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Att'y Ben-Gvir Wins Legal Precedent For Samaria Minor

Nationalist attorney wins case for minor arrested by Ariel police who 'forgot' to inform his parents, says will force police consideration.
By Ari Yashar
First Publish: 12/17/2013, 8:37 PM

Lawyer Itamar Ben-Gvir
Lawyer Itamar Ben-Gvir
Flash 90

Judge Avraham Rubin, vice-president of the Magistrates Court in Jerusalem, ordered the police to compensate a minor from the Samaria (Shomron) outpost community Shevut Ami, after an investigator of the Ariel police "forgot" to inform his parents that he had been arrested.

The minor, whose name was not released for publication, was arrested in March 2011 together with other youth at Shevut Ami. Police claimed their presence there was in violation of orders designating it a closed military area. 

While his companions were arrested on suspicion of hitting police officers, the minor was only detained for questioning at first. Later, a police captain told him he was being arrested. Unlike his companions, the minor wasn't brought to court, and was only freed from custody the following evening.

Attorney Itamar Ben-Gvir represented the minor in a damages suit against the police, saying "it is unthinkable that a minor should disappear in the middle of the night without the possibility of letting his parents know he's been arrested or detained. The police must be strict on every letter of the law, and if they won't, then we'll be forced to sue them."

Judge Rubin turned down the claim against the allegedly unnecessary arrest of the minor, positing that while the minor was briefly detained illegally, his arrest was legal. However, the second part of the lawsuit was accepted, as the judge determined the police investigator didn't inform the minor's parents of his arrest as required by law.

The court ordered the police to compensate the minor with 2,000 shekels ($570), as well as 1,000 shekels ($285) for the lawyer's professional fees.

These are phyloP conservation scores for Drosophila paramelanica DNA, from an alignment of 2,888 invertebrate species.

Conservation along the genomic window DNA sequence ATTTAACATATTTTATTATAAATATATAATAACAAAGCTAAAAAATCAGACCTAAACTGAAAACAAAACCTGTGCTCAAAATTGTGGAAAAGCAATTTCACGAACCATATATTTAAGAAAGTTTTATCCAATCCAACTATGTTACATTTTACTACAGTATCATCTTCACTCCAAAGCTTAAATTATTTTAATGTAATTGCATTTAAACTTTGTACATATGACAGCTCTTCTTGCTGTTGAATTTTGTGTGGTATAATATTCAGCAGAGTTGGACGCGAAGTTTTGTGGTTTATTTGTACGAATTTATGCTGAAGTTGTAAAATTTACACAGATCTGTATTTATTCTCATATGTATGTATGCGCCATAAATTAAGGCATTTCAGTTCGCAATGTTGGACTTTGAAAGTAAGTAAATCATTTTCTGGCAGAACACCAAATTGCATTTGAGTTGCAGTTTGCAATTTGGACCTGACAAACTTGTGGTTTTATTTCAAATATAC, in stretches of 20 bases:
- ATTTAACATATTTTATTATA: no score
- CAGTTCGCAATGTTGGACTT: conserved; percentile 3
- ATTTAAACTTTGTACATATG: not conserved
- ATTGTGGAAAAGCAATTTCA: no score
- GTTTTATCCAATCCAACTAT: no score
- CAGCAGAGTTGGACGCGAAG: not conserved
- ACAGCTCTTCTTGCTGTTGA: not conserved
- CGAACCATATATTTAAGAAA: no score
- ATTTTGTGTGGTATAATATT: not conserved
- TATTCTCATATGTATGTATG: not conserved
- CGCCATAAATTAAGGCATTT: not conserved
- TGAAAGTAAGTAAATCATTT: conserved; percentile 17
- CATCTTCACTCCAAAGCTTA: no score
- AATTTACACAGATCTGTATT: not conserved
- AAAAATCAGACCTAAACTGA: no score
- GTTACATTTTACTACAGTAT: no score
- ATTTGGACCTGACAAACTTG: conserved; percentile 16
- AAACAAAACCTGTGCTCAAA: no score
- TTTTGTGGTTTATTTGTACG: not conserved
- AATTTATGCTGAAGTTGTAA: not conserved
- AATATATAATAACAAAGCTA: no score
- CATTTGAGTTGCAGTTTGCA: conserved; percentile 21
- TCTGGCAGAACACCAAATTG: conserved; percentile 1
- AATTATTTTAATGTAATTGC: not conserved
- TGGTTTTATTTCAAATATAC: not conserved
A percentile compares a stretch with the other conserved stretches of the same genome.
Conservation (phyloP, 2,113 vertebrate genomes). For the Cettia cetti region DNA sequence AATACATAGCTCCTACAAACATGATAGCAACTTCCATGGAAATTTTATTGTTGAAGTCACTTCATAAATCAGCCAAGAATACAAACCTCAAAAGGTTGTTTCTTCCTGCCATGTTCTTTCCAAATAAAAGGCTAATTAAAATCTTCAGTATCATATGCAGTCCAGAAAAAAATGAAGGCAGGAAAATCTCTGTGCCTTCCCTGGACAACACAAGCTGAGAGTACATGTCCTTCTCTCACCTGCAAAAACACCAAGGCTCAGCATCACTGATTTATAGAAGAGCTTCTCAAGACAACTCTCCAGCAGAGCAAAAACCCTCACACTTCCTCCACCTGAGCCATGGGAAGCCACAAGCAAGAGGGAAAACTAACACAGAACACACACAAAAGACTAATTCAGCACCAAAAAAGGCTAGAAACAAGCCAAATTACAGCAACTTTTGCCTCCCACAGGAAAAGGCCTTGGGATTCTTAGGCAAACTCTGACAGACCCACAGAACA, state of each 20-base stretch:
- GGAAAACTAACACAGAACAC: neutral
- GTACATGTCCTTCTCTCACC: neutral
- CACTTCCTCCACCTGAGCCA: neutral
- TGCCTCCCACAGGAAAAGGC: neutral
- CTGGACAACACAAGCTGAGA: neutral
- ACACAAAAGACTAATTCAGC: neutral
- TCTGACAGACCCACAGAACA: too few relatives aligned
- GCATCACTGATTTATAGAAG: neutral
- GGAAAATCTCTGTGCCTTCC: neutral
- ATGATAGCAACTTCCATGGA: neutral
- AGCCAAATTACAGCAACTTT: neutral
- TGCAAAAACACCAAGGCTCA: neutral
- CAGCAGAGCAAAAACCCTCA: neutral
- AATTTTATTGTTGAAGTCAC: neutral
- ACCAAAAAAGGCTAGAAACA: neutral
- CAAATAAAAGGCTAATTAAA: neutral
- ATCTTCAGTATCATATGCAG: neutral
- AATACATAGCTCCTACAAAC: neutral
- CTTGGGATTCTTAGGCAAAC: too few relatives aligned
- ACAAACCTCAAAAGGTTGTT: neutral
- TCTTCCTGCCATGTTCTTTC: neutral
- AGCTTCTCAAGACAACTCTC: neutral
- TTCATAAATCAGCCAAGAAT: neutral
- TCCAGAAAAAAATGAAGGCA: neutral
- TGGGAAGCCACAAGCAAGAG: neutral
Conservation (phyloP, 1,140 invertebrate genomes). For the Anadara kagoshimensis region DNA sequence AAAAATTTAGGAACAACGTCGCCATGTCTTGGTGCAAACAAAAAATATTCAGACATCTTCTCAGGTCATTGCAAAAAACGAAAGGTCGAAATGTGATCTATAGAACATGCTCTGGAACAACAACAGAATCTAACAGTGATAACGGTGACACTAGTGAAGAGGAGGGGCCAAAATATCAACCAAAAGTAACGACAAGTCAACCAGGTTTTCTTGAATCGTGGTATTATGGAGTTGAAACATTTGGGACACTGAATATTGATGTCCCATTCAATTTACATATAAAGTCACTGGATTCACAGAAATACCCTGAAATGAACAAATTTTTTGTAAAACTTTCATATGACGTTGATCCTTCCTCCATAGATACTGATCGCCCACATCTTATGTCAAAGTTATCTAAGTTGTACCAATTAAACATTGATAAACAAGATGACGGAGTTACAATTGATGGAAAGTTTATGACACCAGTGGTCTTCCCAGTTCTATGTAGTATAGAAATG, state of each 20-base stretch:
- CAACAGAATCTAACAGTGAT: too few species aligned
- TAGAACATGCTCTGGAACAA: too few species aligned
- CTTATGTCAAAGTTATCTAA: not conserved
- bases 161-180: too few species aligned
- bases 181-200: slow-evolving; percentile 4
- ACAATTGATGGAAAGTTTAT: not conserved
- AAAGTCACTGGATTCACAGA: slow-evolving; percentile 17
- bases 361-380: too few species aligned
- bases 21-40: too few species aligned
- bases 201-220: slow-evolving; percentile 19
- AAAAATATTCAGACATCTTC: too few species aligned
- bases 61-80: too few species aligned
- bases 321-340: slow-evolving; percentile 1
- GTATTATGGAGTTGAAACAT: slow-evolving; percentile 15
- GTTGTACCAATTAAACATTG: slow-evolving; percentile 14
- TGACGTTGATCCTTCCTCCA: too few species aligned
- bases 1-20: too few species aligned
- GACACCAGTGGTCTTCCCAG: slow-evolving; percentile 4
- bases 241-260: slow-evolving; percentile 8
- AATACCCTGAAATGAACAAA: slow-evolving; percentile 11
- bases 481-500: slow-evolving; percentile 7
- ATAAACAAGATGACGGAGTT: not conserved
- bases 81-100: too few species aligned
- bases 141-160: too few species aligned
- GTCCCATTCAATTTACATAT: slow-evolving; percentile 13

Ben-Gvir heralded the ruling as "an important precedent, and I hope that the police in general and particularly in Judea and Samaria, where their investigators aren't always strict regarding human rights, will now be more strict."

The police investigator's testimony did not hold up to close scrutiny.

Judge Rubin remarked that the investigator claimed to have called the parents around 11 p.m. when the arrest was made, he claimed to have obtained their phone number at the start of investigating the minor. However, when confronted with the fact that the investigation began at 4:14 a.m., the officer admitted to not remembering when he talked to the parents.

According to the minor's account, which the court accepted, he was allowed to call his parents around 4 a.m. with the start of the investigation, but they didn't answer his early morning call. The minor's father said he only found out about his son's arrest two days later from one of his friends.

Statements from the court read "we are dealing with someone who was a minor at the time of the event, and as such the court has great interest in ensuring that his rights will be guarded."

The police claim that the minor's presence in a closed military area, a supposed criminal act, allowed them to turn down his lawsuit, was rejected by the judge who noted not a single court ruling supports this approach.